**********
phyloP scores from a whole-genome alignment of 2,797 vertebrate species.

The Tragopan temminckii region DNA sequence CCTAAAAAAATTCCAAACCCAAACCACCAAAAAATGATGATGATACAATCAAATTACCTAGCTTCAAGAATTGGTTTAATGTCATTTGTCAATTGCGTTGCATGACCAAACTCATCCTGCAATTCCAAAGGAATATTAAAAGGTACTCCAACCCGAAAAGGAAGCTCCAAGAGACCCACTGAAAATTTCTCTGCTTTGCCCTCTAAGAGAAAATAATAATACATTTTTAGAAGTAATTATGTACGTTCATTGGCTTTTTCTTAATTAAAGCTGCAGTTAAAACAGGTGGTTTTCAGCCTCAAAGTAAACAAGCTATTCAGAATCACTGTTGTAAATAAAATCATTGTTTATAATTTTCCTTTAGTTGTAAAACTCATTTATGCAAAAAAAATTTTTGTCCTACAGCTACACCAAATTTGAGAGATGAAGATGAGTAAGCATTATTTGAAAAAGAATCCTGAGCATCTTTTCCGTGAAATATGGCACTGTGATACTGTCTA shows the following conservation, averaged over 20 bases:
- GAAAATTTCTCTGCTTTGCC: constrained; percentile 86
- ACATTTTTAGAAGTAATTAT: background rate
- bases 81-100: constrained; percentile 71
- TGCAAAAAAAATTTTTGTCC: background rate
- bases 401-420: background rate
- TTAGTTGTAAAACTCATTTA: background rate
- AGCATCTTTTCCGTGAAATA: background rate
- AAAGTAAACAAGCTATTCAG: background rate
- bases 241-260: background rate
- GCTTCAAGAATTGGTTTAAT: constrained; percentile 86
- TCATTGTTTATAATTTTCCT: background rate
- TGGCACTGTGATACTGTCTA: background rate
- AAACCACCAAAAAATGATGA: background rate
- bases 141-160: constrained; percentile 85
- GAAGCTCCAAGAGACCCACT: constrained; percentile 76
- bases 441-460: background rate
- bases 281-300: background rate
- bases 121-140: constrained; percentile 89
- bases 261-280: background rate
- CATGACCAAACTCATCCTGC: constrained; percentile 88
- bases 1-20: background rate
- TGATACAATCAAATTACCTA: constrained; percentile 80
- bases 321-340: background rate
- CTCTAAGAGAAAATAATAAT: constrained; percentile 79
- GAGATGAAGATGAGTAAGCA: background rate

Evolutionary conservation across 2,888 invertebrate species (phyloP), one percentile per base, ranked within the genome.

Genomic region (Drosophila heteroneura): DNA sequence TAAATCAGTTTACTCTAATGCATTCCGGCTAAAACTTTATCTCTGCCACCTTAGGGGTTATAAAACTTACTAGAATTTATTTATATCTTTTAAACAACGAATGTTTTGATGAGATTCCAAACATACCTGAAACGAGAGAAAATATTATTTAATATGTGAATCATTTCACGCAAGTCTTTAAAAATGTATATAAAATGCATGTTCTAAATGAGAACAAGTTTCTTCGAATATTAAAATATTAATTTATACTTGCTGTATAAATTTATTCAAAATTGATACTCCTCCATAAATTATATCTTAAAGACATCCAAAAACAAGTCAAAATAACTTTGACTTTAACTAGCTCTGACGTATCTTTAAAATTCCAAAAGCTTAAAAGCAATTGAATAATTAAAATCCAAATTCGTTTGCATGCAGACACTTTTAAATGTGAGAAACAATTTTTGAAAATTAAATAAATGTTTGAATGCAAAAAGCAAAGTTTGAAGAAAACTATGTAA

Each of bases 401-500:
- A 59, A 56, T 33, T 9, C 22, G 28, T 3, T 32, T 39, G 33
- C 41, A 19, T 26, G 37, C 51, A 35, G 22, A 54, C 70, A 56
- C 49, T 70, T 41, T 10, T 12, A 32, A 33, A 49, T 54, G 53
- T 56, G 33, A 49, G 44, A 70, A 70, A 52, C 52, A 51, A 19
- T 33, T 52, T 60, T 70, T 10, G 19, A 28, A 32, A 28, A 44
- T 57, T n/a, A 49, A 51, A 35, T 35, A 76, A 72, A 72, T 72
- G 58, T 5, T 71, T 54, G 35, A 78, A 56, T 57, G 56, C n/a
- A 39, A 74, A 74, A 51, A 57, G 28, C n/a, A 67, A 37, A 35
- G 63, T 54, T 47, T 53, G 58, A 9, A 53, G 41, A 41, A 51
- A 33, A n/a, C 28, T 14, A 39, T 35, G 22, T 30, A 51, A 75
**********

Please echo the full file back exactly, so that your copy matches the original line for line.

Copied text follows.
phyloP scores from a whole-genome alignment of 2,797 vertebrate species.

The Tragopan temminckii region DNA sequence CCTAAAAAAATTCCAAACCCAAACCACCAAAAAATGATGATGATACAATCAAATTACCTAGCTTCAAGAATTGGTTTAATGTCATTTGTCAATTGCGTTGCATGACCAAACTCATCCTGCAATTCCAAAGGAATATTAAAAGGTACTCCAACCCGAAAAGGAAGCTCCAAGAGACCCACTGAAAATTTCTCTGCTTTGCCCTCTAAGAGAAAATAATAATACATTTTTAGAAGTAATTATGTACGTTCATTGGCTTTTTCTTAATTAAAGCTGCAGTTAAAACAGGTGGTTTTCAGCCTCAAAGTAAACAAGCTATTCAGAATCACTGTTGTAAATAAAATCATTGTTTATAATTTTCCTTTAGTTGTAAAACTCATTTATGCAAAAAAAATTTTTGTCCTACAGCTACACCAAATTTGAGAGATGAAGATGAGTAAGCATTATTTGAAAAAGAATCCTGAGCATCTTTTCCGTGAAATATGGCACTGTGATACTGTCTA shows the following conservation, averaged over 20 bases:
- GAAAATTTCTCTGCTTTGCC: constrained; percentile 86
- ACATTTTTAGAAGTAATTAT: background rate
- bases 81-100: constrained; percentile 71
- TGCAAAAAAAATTTTTGTCC: background rate
- bases 401-420: background rate
- TTAGTTGTAAAACTCATTTA: background rate
- AGCATCTTTTCCGTGAAATA: background rate
- AAAGTAAACAAGCTATTCAG: background rate
- bases 241-260: background rate
- GCTTCAAGAATTGGTTTAAT: constrained; percentile 86
- TCATTGTTTATAATTTTCCT: background rate
- TGGCACTGTGATACTGTCTA: background rate
- AAACCACCAAAAAATGATGA: background rate
- bases 141-160: constrained; percentile 85
- GAAGCTCCAAGAGACCCACT: constrained; percentile 76
- bases 441-460: background rate
- bases 281-300: background rate
- bases 121-140: constrained; percentile 89
- bases 261-280: background rate
- CATGACCAAACTCATCCTGC: constrained; percentile 88
- bases 1-20: background rate
- TGATACAATCAAATTACCTA: constrained; percentile 80
- bases 321-340: background rate
- CTCTAAGAGAAAATAATAAT: constrained; percentile 79
- GAGATGAAGATGAGTAAGCA: background rate

Evolutionary conservation across 2,888 invertebrate species (phyloP), one percentile per base, ranked within the genome.

Genomic region (Drosophila heteroneura): DNA sequence TAAATCAGTTTACTCTAATGCATTCCGGCTAAAACTTTATCTCTGCCACCTTAGGGGTTATAAAACTTACTAGAATTTATTTATATCTTTTAAACAACGAATGTTTTGATGAGATTCCAAACATACCTGAAACGAGAGAAAATATTATTTAATATGTGAATCATTTCACGCAAGTCTTTAAAAATGTATATAAAATGCATGTTCTAAATGAGAACAAGTTTCTTCGAATATTAAAATATTAATTTATACTTGCTGTATAAATTTATTCAAAATTGATACTCCTCCATAAATTATATCTTAAAGACATCCAAAAACAAGTCAAAATAACTTTGACTTTAACTAGCTCTGACGTATCTTTAAAATTCCAAAAGCTTAAAAGCAATTGAATAATTAAAATCCAAATTCGTTTGCATGCAGACACTTTTAAATGTGAGAAACAATTTTTGAAAATTAAATAAATGTTTGAATGCAAAAAGCAAAGTTTGAAGAAAACTATGTAA

Each of bases 401-500:
- A 59, A 56, T 33, T 9, C 22, G 28, T 3, T 32, T 39, G 33
- C 41, A 19, T 26, G 37, C 51, A 35, G 22, A 54, C 70, A 56
- C 49, T 70, T 41, T 10, T 12, A 32, A 33, A 49, T 54, G 53
- T 56, G 33, A 49, G 44, A 70, A 70, A 52, C 52, A 51, A 19
- T 33, T 52, T 60, T 70, T 10, G 19, A 28, A 32, A 28, A 44
- T 57, T n/a, A 49, A 51, A 35, T 35, A 76, A 72, A 72, T 72
- G 58, T 5, T 71, T 54, G 35, A 78, A 56, T 57, G 56, C n/a
- A 39, A 74, A 74, A 51, A 57, G 28, C n/a, A 67, A 37, A 35
- G 63, T 54, T 47, T 53, G 58, A 9, A 53, G 41, A 41, A 51
- A 33, A n/a, C 28, T 14, A 39, T 35, G 22, T 30, A 51, A 75